Nutrition is among the elements influencing cognitive development. Owing to the fast brain growth that occurs during the early stages of development, infants may be particularly susceptible to dietary deficits. Growth factors, such as nutrition, have an impact on a child’s genetic code, which affects how their brain develops when exposed to undernutrition, overnutrition, or a healthy diet at early stages of development.
Impact of Malnutrition on Cognitive Development
Undernutrition is very severe and can lead to brain development impairment in children, which is irreversible, affecting the later life of an individual. Studies show that malnutrition can cause abnormal growth and behavioral problems as nutrient deficits influence cognitive development, neurotransmitter formation, and differentiation of cells of the brain (Ansuya et al. 2023, p. 1). Malnutrition leads to a wide range of cognitive disorders, which results in inadequate neurological growth and thereafter in life cause adverse effects on cognitive functioning and academic performance. As a result, early in development, the brain forms faster than the other parts of the body, and because its structures are in continuous growth, children are particularly predisposed to the effects of nutritional deficiencies compared to adults.
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Influence of Overnutrition on Cognitive Development
Apart from obesity, overnutrition causes cognitive development deficits through numerous mechanisms affecting the brain capacity and rational thinking of a growing baby. Recent research on the effects of obesity and high nutrition has raised the possibility that overeating alone may have cognitive effects (Zhang et al. 2022, p. 5). Obesity and overnutrition-induced cognitive impairment result from several cellular processes, including behavioral changes and other pathways that affect cognition and psychological changes in a growing child. Accordingly, a high intake of nutrients affects biological processes, leading to the abnormal expression, functioning, and formation of the central nervous system, which stimulates damage to neuron tissues, a condition that hinders mental growth.
Effects of a Balanced Diet on Cognitive Development
The human brain needs every fundamental nutrient to construct and preserve its cellular makeup, and appropriate nutrition is vital for a child’s cognitive development and functioning in the early stages of physiological and psychological formation. Research indicates that the initial 1,000 days of a newborn are vital for cognitive development, and sufficient provision of a balanced diet is critical for optimal health and growth (Roberts et al. 2022, p. 2). Correct dietary intake is a fundamental part of the enzyme pathways within the brain and serves a critical function in cell division, reproduction of DNA, and hormone breakdown necessary for efficient cognitive development. Hence, proper nourishment in early childhood has the potential to have a long-term relationship with underlying cognitive thinking speed, leading to improved neural growth of human mental expression in the initial year of life.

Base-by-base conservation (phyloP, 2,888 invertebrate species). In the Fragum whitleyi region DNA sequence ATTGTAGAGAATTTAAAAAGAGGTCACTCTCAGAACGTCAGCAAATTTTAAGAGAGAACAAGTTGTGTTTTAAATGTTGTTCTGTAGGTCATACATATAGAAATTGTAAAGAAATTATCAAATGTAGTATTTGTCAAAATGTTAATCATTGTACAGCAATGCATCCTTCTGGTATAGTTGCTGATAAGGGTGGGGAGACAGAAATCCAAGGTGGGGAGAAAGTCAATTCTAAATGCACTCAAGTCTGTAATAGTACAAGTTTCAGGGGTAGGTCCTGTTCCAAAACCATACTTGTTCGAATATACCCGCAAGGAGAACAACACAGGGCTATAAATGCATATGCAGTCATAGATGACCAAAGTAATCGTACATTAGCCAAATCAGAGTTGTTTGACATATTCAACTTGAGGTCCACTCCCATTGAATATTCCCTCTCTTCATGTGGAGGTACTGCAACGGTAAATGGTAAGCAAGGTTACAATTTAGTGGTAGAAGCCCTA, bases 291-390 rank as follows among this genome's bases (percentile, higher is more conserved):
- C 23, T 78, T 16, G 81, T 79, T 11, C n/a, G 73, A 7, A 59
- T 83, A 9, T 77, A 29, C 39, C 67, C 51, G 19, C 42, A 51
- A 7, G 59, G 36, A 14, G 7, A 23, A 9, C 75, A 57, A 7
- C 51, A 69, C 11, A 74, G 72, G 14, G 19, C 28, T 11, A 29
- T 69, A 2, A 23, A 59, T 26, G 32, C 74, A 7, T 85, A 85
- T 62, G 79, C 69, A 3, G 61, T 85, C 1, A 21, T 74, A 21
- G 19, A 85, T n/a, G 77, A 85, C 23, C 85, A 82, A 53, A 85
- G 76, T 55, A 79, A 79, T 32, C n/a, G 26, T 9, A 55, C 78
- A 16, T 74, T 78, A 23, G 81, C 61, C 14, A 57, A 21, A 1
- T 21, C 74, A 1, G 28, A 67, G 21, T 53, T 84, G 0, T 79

Nutrition is an essential facet of cognitive development in childhood. Nutrition affects a child’s biological makeup, which impacts how their brain grows when subjected to undernutrition, overnutrition, or a balanced diet during the initial phases of development. According to the findings, a poor diet can hurt a child’s brain makeup, while proper nourishment positively influences human cognitive development at the initial and later stages of life.
Ansuya et al. 2023, ‘Effect of nutrition intervention on cognitive development among malnourished preschool children: Randomized controlled trial’, Scientific Reports, vol. 13, no. 1, pp. 1-9, viewed 11 July 2023, DOI: 10.1038/s41598-023-36841-7.
Roberts, M et al. 2022, ‘The effects of nutritional interventions on the cognitive development of preschool-age children: A systematic review’, Nutrients, vol. 14, no. 3, pp. 1-15, viewed 11 July 2023, DOI: 10.3390/nu14030532.
Zhang, Q et al. 2022, ‘Overnutrition induced cognitive impairment: Insulin resistance, gut-brain axis, and neuroinflammation,’ Frontiers in Neuroscience, vol. 16, pp. 1-20, viewed 11 July 2023, DOI: 10.3389/fnins.2022.884579.